This article was originally published in Maclean's Magazine on August 3, 1998
It was a humble setting for an epochal scientific breakthrough - a nondescript two-storey building tucked away on the sprawling University of Hawaii campus overlooking Honolulu's Waikiki district. There, in a windowless laboratory run by biologist Ryuzo Yanagimachi, a post-doctoral student named Teruhiko Wakayama began working long hours last year on a pet project that gradually became a consuming passion for scientists in the lab. The work was crowned by success last October when the researchers cloned a healthy new-born female mouse that was an almost exact twin of its genetic mother. Soon, there were 10 infant mouse clones - all females. Extracting cells from the clones, the team repeated the process until they had produced a total of 50 cloned mice spanning three generations. At a news conference last week in New York City's Science Library, Yanagimachi's team described the feat, which settled beyond a shadow of a doubt the hotly debated issue of whether mammals could be cloned from adult cells. Back in Hawaii a few days later, the 69-year-old Yanagimachi confessed that it had been a gruelling effort. "It has been like climbing a mountain - it's very tiring," he admitted - then ticked off a list of future projects flowing from his team's achievement.
As well as constituting a quantum leap forward in the art of producing duplicates of adult mammals, the Honolulu mouse-cloning announcement appeared to vindicate last year's groundbreaking work in Scotland. In February, 1997, Dr. Ian Wilmut and fellow scientists at the Roslin Institute south of Edinburgh revealed that they had engineered the birth of the celebrated - and controversial - sheep Dolly. Now, says Jan Friedman, head of medical genetics at the University of British Columbia medical school in Vancouver, "The work in Hawaii puts to rest the debate over Dolly - it shows that the cloning of adult animal cells is something that certainly can be done."
More ominously, there was wide agreement among scientists that the Honolulu breakthrough, reported in the current issue of the British science journal Nature, shifted the unsettling notion of cloning humans from the world of science fiction into the realm of the possible. "The more we understand about cloning," says George Seidel, a cloning expert at Colorado State University in Fort Collins, "the closer we are to replicating humans. It is now clearly more imminent."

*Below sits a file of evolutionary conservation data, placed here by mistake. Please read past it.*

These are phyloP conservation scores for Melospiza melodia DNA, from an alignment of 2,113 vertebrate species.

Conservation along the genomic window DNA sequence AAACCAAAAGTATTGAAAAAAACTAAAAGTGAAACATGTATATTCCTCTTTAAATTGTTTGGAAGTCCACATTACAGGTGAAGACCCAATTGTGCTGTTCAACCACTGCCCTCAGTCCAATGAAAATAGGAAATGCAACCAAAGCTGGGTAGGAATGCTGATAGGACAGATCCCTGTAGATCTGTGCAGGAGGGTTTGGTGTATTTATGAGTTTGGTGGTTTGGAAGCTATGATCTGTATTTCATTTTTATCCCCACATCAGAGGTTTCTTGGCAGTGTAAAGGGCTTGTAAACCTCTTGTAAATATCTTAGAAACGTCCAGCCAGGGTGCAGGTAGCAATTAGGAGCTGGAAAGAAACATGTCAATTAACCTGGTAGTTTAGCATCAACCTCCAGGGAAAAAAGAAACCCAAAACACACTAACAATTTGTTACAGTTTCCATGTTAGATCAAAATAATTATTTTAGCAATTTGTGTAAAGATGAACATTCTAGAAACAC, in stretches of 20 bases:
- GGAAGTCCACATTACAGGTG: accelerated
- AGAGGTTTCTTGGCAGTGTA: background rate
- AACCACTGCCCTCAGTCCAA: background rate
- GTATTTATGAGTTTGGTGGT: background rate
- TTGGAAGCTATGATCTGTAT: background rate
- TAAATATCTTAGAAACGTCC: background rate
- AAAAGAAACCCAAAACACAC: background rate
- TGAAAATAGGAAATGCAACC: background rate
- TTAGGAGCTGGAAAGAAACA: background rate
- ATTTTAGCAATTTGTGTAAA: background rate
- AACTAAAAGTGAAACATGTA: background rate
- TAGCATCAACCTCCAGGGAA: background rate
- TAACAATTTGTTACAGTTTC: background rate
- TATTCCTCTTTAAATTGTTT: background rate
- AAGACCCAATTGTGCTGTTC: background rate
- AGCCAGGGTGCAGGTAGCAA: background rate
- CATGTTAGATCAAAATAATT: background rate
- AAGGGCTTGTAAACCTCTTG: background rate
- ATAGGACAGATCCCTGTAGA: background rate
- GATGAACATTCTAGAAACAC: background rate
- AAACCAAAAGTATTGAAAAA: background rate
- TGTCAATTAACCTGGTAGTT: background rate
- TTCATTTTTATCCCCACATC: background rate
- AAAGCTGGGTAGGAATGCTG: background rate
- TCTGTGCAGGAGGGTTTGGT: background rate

On a practical level, the successful experiments in Honolulu opened the way for a stepped-up effort by scientists to use cloning technology for the extraction of pharmaceuticals from the milk or blood of genetically altered animals. They could also spur research into the creation of animals with genes from more than one natural source, to be used to create tissues and even whole organs for transplantation into humans. As a step in that direction, PPL Therapeutics PLC, a firm set up in Roslin to develop the technologies pioneered by the creators of Dolly, and Honolulu's ProBio America, which works with Yanagimachi and his team, announced plans to collaborate on the development of a cloned pig with organs that could be transplanted into humans.
In theory, such organs as hearts, livers and kidneys from pigs should be suitable for transplantation into people because they are about the same size as those in humans. But in the past, attempted pig-to-human transplants have been defeated by organ rejection - a problem the two companies now may be able to overcome by cloning pigs that carry human genes.
The achievements of the Hawaiian-based scientists climaxed a spate of cloning experiments that began soon after Wilmut's team announced that it had produced Dolly from an adult sheep cell. It was an astonishing achievement: until then, the only way scientists had been able to clone mammals was by splitting fetal cells at an early stage of development. Dolly showed that mature cells could be used to create identical twins of adult animals. But some critics, led by Norton Zinder, a microbiologist at New York City's Rockefeller University, questioned whether Dolly was really made from an adult cell. Since the donor sheep was pregnant, scientists argued that Dolly might have come from a fetal cell after all.